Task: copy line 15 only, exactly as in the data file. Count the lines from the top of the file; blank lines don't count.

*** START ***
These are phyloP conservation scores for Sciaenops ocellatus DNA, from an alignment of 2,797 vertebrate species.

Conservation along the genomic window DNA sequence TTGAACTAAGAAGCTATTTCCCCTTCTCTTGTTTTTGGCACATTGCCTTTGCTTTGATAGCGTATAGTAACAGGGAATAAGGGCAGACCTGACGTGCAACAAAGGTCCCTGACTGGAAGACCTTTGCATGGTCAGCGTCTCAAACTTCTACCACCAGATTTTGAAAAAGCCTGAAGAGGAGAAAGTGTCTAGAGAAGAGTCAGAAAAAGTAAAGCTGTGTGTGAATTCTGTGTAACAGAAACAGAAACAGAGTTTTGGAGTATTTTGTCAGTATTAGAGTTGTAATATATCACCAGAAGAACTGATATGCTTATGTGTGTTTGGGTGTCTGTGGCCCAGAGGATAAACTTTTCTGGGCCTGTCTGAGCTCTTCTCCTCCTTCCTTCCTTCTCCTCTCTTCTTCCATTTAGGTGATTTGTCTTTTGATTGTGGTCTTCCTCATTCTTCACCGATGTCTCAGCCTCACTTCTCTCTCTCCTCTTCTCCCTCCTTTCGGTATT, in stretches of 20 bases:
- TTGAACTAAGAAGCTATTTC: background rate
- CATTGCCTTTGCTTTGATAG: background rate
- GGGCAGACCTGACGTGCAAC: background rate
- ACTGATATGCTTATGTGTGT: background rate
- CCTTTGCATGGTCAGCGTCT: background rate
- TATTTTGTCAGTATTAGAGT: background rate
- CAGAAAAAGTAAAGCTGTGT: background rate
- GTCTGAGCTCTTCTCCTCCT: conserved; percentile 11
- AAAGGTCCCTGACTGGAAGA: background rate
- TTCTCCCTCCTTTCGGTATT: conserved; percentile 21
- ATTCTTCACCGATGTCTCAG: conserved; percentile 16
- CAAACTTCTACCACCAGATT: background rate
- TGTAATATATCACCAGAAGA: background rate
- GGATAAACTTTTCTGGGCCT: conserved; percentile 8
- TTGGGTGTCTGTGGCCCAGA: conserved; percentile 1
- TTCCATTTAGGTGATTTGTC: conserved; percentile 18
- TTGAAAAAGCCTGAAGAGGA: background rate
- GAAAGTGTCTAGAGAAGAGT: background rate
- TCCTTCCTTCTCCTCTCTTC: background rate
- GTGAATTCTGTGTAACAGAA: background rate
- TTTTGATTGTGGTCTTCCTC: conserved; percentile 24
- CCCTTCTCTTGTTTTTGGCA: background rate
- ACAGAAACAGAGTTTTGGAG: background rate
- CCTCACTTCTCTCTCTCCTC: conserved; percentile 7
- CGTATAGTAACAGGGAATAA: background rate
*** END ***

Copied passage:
- TGTAATATATCACCAGAAGA: background rate